When a gypsy catches Ro’s attention at a nearby airport, she begins to question the many choices leading to her violent small-town life. At the top of her list is the sudden flight of her mother, who left her in her father’s drunken hands when Rose was young. When she searches her heart, Rose can’t help but also think of her first love, Jim Beverly. Jim swore he’d always protect her, but he disappeared just when she needed him most. Now determined to save herself before Thom changes everything irrevocably, Rose hatches a plan that may finally give her peace — and room to seal the past forever.

Joshilyn Jackson’s Backseat Saints is an emotional, disturbing and incredibly well-written novel centering around one of the most unique characters I’ve ever encountered. Throughout this compelling novel, Rose is Ro Grandee, Rose Mae Lolley and Ivy Wheeler, filling out each woman completely and in a different way. Her many incarnations are fascinating, and Jackson did a remarkable job of crafting an unexpected, believable tale.

To start, it’s impossible to discuss Backseat Saints without delving into domestic violence. Rose — temperamental, damaged, beautiful Rose — is a battered woman. Thom is a terrible, frightening brute — a man I wanted to come to a violent end almost from the beginning. There were parts of this book that were almost impossible to get through. I listened to this one on audio over the course of a week and, though I was desperate to know what would happen, my stomach often ached with anxiety. If I’d been reading a physical copy, I’m sure I would have skipped large passages.

Despite its disturbing subject matter, Backseat Saints was utterly absorbing. Jackson based a multi-layered tale on a broken narrator I cared for deeply, choosing to trust her despite her bad decisions. Each unexpected plot twist brought us closer to understanding how Rose became Ro, and I spent most of the story waiting for her to finally break free of Thom’s terrible bonds. All I wanted was for her to taste sweet freedom. But I knew that freedom had a price.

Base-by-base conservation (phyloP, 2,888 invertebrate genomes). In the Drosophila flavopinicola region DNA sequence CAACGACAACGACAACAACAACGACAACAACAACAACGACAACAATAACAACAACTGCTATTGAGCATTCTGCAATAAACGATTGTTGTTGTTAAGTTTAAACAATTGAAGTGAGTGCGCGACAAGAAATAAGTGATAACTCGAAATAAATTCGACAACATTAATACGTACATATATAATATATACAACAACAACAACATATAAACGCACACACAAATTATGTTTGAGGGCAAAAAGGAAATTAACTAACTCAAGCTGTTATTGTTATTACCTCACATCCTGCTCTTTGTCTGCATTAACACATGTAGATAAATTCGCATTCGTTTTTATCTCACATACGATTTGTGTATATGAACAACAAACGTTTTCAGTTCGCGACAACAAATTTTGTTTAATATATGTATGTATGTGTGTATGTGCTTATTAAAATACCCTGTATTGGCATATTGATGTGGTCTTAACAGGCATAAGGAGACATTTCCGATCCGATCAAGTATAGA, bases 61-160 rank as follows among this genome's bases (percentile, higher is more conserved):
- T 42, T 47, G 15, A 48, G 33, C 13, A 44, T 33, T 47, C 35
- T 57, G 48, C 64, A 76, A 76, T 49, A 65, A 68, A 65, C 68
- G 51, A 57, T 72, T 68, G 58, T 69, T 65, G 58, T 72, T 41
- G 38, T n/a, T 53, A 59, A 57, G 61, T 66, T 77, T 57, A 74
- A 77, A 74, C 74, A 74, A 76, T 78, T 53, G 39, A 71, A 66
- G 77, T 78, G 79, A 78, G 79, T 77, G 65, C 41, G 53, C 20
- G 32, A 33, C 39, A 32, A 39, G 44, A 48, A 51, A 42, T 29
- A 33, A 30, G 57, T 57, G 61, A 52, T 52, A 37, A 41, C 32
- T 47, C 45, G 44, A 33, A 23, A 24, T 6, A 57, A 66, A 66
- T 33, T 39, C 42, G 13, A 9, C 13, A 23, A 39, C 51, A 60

I loved Jackson’s peripheral characters, too, especially the kindhearted old dear Mrs. Fancy. Parker was a nice parallel to the horrible force that was Thom, and even Jim Beverly had a certain appeal through Rose’s eyes. After finishing Backseat Saints, I learned this book is a companion novel to Gods In Alabama. The latter explores the history of a sidebar character and greatly explores the fate of Jim Beverly, a character that fascinated me in Backseat Saints. I’m glad I didn’t know what became of him as I was reading. Everything about this book was a total surprise to me.

Listening to Backseat Saints on audio was a pleasure. Jackson herself narrated this strong Southern fiction, and her lilting twang was both comforting and engaging. Rose was brought to life by Jackson’s pitch-perfect narration. She did a wonderful job of differentiating between characters, too — even if her male voices sounded a bit hokey. Having Jackson read her story aloud was like Rose climbing into the car with me, vowing to fill me in from the beginning.

Fans of Southern fiction, women’s fiction and family dynamics will find a unique, unforgettable tale in Backseat Saints. The role of Rose’s Catholic faith in her decision-making was fascinating, too, and I felt like I’d been on an epic journey with her by the close of the novel. I’ll be backtracking to read Gods In Alabama next, and I have a feeling I’ll love it just as much. Jackson has an enthusiastic new fan.

4.5 out of 5!

ISBN: 0446582379 ♥ GoodreadsLibraryThingAmazonAuthor Website
Personal copy won from Chick Lit Is Not Dead